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Deconstructing the BRICs: Structural transformation and aggregate productivity growth


  • de Vries, Gaaitzen J.
  • Erumban, Abdul A.
  • Timmer, Marcel P.
  • Voskoboynikov, Ilya
  • Wu, Harry X.


This paper studies structural transformation and its implications for productivity growth in the BRIC countries (Brazil, Russia, India, and China) from the 1980s onwards. Based on a critical assessment of the reliability and consistency of various primary data sources, we bring together a new database that provides trends in value added and employment at a detailed 35-sector level. Structural decomposition analysis suggests that for China, India and Russia reallocation of labor across sectors is contributing to aggregate productivity growth, whereas in Brazil it is not. This confirms and strengthens the findings of McMillan and Rodrik [NBER Working Paper 17143, 2011]. However, this result is overturned when a distinction is made between formal and informal activities within sectors. Increasing formalization of the Brazilian economy since 2000 appears to be growth-enhancing, while in India the increase in informality after the reforms is growth-reducing.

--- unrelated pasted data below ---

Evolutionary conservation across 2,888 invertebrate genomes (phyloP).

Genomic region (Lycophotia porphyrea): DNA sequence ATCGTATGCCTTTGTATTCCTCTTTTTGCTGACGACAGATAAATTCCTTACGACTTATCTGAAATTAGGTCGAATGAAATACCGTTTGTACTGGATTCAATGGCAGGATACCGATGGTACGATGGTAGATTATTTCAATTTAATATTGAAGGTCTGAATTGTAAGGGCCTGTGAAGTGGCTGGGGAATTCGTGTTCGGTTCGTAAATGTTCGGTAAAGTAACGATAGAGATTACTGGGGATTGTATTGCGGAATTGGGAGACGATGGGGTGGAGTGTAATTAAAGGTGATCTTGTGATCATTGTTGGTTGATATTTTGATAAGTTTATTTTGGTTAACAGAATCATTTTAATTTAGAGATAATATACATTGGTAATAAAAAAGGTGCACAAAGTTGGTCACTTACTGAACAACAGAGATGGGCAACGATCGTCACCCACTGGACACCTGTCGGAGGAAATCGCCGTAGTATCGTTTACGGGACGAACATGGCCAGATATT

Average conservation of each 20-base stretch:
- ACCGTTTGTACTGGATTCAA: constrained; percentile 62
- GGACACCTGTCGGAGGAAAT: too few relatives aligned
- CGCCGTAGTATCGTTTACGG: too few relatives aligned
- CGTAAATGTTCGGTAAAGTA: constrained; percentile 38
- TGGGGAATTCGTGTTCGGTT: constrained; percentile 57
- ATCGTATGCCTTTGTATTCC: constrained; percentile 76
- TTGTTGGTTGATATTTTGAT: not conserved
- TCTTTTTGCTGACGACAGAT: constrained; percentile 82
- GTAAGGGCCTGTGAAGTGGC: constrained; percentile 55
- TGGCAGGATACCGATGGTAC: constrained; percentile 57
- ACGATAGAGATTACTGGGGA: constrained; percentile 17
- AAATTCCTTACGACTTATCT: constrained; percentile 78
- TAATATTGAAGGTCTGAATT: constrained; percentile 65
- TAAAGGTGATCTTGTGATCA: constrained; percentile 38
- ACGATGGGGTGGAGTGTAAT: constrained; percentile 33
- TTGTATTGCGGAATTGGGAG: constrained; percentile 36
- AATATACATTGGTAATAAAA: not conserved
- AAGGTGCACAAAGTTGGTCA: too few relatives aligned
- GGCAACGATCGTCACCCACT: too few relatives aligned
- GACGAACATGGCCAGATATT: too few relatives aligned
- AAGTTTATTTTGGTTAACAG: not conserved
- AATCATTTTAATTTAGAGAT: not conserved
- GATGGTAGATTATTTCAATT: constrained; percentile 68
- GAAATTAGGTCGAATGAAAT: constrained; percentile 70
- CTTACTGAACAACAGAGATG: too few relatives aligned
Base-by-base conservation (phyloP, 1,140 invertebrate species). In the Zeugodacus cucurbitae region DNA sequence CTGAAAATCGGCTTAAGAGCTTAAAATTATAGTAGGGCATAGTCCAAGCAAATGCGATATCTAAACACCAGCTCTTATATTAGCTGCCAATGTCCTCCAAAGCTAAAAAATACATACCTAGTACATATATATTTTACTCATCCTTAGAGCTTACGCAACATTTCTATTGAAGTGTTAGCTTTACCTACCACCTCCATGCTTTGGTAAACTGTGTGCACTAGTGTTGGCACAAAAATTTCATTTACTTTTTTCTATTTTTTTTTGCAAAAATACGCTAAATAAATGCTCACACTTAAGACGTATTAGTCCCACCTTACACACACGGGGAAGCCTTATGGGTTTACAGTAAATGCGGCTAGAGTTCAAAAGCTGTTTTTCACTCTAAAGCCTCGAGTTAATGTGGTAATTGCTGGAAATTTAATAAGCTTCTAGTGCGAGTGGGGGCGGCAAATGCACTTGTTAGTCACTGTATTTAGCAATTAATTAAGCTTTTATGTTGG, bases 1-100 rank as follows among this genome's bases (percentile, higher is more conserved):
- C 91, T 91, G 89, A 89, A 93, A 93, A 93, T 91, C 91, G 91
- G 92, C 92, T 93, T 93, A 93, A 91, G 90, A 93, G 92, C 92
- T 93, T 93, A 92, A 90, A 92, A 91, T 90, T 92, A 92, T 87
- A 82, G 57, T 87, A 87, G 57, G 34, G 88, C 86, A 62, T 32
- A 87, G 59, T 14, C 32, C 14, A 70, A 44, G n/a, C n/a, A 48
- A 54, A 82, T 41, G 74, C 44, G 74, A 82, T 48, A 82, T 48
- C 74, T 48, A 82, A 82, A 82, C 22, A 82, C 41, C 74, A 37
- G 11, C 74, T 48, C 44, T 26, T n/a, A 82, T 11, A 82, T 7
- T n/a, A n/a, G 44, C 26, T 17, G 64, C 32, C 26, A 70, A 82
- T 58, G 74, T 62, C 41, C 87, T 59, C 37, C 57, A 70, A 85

Suggested Citation

  • de Vries, Gaaitzen J. & Erumban, Abdul A. & Timmer, Marcel P. & Voskoboynikov, Ilya & Wu, Harry X., 2012. "Deconstructing the BRICs: Structural transformation and aggregate productivity growth," Journal of Comparative Economics, Elsevier, vol. 40(2), pages 211-227.
  • Handle: RePEc:eee:jcecon:v:40:y:2012:i:2:p:211-227 DOI: 10.1016/j.jce.2012.02.004

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    References listed on IDEAS

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    More about this item


    Economic growth; New structural economics; Structural change; BRIC countries;

    JEL classification:

    • C80 - Mathematical and Quantitative Methods - - Data Collection and Data Estimation Methodology; Computer Programs - - - General
    • N10 - Economic History - - Macroeconomics and Monetary Economics; Industrial Structure; Growth; Fluctuations - - - General, International, or Comparative
    • O10 - Economic Development, Innovation, Technological Change, and Growth - - Economic Development - - - General


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